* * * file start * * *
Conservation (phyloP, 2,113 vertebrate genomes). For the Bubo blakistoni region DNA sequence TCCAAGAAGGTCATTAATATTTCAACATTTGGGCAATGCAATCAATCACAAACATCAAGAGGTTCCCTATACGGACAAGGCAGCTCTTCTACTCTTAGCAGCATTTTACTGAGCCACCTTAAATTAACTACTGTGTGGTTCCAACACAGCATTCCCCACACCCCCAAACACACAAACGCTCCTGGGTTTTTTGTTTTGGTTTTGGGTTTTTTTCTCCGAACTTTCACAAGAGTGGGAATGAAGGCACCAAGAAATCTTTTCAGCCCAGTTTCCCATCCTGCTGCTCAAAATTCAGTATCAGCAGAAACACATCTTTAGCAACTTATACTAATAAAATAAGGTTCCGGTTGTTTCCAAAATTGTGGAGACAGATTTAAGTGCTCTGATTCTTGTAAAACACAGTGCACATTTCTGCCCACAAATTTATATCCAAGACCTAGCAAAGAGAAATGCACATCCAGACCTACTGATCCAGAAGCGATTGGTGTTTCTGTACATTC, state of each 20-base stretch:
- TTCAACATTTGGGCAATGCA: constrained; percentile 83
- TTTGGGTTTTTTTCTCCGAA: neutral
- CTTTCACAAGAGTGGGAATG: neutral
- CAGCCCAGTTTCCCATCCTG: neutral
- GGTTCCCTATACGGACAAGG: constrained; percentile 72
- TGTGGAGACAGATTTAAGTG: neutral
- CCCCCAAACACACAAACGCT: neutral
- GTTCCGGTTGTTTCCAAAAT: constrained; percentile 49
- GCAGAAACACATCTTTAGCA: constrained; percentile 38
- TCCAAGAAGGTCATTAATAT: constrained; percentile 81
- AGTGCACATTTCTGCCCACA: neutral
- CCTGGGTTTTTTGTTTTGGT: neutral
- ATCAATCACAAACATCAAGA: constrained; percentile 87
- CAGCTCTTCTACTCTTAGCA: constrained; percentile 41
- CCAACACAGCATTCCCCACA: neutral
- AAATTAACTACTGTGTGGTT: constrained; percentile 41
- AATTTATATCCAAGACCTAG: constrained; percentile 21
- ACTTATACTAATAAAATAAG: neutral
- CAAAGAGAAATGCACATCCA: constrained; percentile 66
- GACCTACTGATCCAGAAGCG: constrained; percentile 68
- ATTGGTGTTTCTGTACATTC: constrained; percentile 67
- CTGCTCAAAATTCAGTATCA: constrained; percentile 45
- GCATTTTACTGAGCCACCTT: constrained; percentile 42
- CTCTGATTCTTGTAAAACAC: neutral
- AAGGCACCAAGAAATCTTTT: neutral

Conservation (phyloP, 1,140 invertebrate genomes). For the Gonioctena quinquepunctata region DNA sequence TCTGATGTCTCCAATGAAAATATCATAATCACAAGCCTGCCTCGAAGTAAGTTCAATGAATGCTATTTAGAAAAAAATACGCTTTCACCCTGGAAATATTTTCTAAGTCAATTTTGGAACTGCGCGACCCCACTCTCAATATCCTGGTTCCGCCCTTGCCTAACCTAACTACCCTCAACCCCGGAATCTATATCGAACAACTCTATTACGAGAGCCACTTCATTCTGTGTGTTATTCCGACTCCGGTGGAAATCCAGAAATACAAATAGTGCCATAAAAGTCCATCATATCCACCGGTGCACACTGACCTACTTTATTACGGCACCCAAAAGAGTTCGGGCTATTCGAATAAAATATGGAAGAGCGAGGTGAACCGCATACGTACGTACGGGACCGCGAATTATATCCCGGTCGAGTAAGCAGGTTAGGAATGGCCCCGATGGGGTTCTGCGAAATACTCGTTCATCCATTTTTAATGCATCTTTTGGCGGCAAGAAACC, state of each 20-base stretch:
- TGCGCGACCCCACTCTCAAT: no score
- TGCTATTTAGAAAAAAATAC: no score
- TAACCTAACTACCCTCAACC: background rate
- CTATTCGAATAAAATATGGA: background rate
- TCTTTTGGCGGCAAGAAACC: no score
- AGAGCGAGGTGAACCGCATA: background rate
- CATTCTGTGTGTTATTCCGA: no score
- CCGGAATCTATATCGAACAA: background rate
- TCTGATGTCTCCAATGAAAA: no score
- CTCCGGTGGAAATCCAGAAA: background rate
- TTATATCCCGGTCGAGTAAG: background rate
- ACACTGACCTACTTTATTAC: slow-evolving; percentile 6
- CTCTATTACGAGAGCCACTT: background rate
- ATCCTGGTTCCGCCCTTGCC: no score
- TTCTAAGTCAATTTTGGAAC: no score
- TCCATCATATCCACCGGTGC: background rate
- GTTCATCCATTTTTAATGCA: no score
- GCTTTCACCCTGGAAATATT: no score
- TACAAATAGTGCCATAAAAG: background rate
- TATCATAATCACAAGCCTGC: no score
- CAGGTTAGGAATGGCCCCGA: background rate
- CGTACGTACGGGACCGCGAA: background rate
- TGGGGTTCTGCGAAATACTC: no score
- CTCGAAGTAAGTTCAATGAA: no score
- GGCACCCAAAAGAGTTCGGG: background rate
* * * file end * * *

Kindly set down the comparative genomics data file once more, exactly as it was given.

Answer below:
Conservation (phyloP, 2,113 vertebrate genomes). For the Bubo blakistoni region DNA sequence TCCAAGAAGGTCATTAATATTTCAACATTTGGGCAATGCAATCAATCACAAACATCAAGAGGTTCCCTATACGGACAAGGCAGCTCTTCTACTCTTAGCAGCATTTTACTGAGCCACCTTAAATTAACTACTGTGTGGTTCCAACACAGCATTCCCCACACCCCCAAACACACAAACGCTCCTGGGTTTTTTGTTTTGGTTTTGGGTTTTTTTCTCCGAACTTTCACAAGAGTGGGAATGAAGGCACCAAGAAATCTTTTCAGCCCAGTTTCCCATCCTGCTGCTCAAAATTCAGTATCAGCAGAAACACATCTTTAGCAACTTATACTAATAAAATAAGGTTCCGGTTGTTTCCAAAATTGTGGAGACAGATTTAAGTGCTCTGATTCTTGTAAAACACAGTGCACATTTCTGCCCACAAATTTATATCCAAGACCTAGCAAAGAGAAATGCACATCCAGACCTACTGATCCAGAAGCGATTGGTGTTTCTGTACATTC, state of each 20-base stretch:
- TTCAACATTTGGGCAATGCA: constrained; percentile 83
- TTTGGGTTTTTTTCTCCGAA: neutral
- CTTTCACAAGAGTGGGAATG: neutral
- CAGCCCAGTTTCCCATCCTG: neutral
- GGTTCCCTATACGGACAAGG: constrained; percentile 72
- TGTGGAGACAGATTTAAGTG: neutral
- CCCCCAAACACACAAACGCT: neutral
- GTTCCGGTTGTTTCCAAAAT: constrained; percentile 49
- GCAGAAACACATCTTTAGCA: constrained; percentile 38
- TCCAAGAAGGTCATTAATAT: constrained; percentile 81
- AGTGCACATTTCTGCCCACA: neutral
- CCTGGGTTTTTTGTTTTGGT: neutral
- ATCAATCACAAACATCAAGA: constrained; percentile 87
- CAGCTCTTCTACTCTTAGCA: constrained; percentile 41
- CCAACACAGCATTCCCCACA: neutral
- AAATTAACTACTGTGTGGTT: constrained; percentile 41
- AATTTATATCCAAGACCTAG: constrained; percentile 21
- ACTTATACTAATAAAATAAG: neutral
- CAAAGAGAAATGCACATCCA: constrained; percentile 66
- GACCTACTGATCCAGAAGCG: constrained; percentile 68
- ATTGGTGTTTCTGTACATTC: constrained; percentile 67
- CTGCTCAAAATTCAGTATCA: constrained; percentile 45
- GCATTTTACTGAGCCACCTT: constrained; percentile 42
- CTCTGATTCTTGTAAAACAC: neutral
- AAGGCACCAAGAAATCTTTT: neutral

Conservation (phyloP, 1,140 invertebrate genomes). For the Gonioctena quinquepunctata region DNA sequence TCTGATGTCTCCAATGAAAATATCATAATCACAAGCCTGCCTCGAAGTAAGTTCAATGAATGCTATTTAGAAAAAAATACGCTTTCACCCTGGAAATATTTTCTAAGTCAATTTTGGAACTGCGCGACCCCACTCTCAATATCCTGGTTCCGCCCTTGCCTAACCTAACTACCCTCAACCCCGGAATCTATATCGAACAACTCTATTACGAGAGCCACTTCATTCTGTGTGTTATTCCGACTCCGGTGGAAATCCAGAAATACAAATAGTGCCATAAAAGTCCATCATATCCACCGGTGCACACTGACCTACTTTATTACGGCACCCAAAAGAGTTCGGGCTATTCGAATAAAATATGGAAGAGCGAGGTGAACCGCATACGTACGTACGGGACCGCGAATTATATCCCGGTCGAGTAAGCAGGTTAGGAATGGCCCCGATGGGGTTCTGCGAAATACTCGTTCATCCATTTTTAATGCATCTTTTGGCGGCAAGAAACC, state of each 20-base stretch:
- TGCGCGACCCCACTCTCAAT: no score
- TGCTATTTAGAAAAAAATAC: no score
- TAACCTAACTACCCTCAACC: background rate
- CTATTCGAATAAAATATGGA: background rate
- TCTTTTGGCGGCAAGAAACC: no score
- AGAGCGAGGTGAACCGCATA: background rate
- CATTCTGTGTGTTATTCCGA: no score
- CCGGAATCTATATCGAACAA: background rate
- TCTGATGTCTCCAATGAAAA: no score
- CTCCGGTGGAAATCCAGAAA: background rate
- TTATATCCCGGTCGAGTAAG: background rate
- ACACTGACCTACTTTATTAC: slow-evolving; percentile 6
- CTCTATTACGAGAGCCACTT: background rate
- ATCCTGGTTCCGCCCTTGCC: no score
- TTCTAAGTCAATTTTGGAAC: no score
- TCCATCATATCCACCGGTGC: background rate
- GTTCATCCATTTTTAATGCA: no score
- GCTTTCACCCTGGAAATATT: no score
- TACAAATAGTGCCATAAAAG: background rate
- TATCATAATCACAAGCCTGC: no score
- CAGGTTAGGAATGGCCCCGA: background rate
- CGTACGTACGGGACCGCGAA: background rate
- TGGGGTTCTGCGAAATACTC: no score
- CTCGAAGTAAGTTCAATGAA: no score
- GGCACCCAAAAGAGTTCGGG: background rate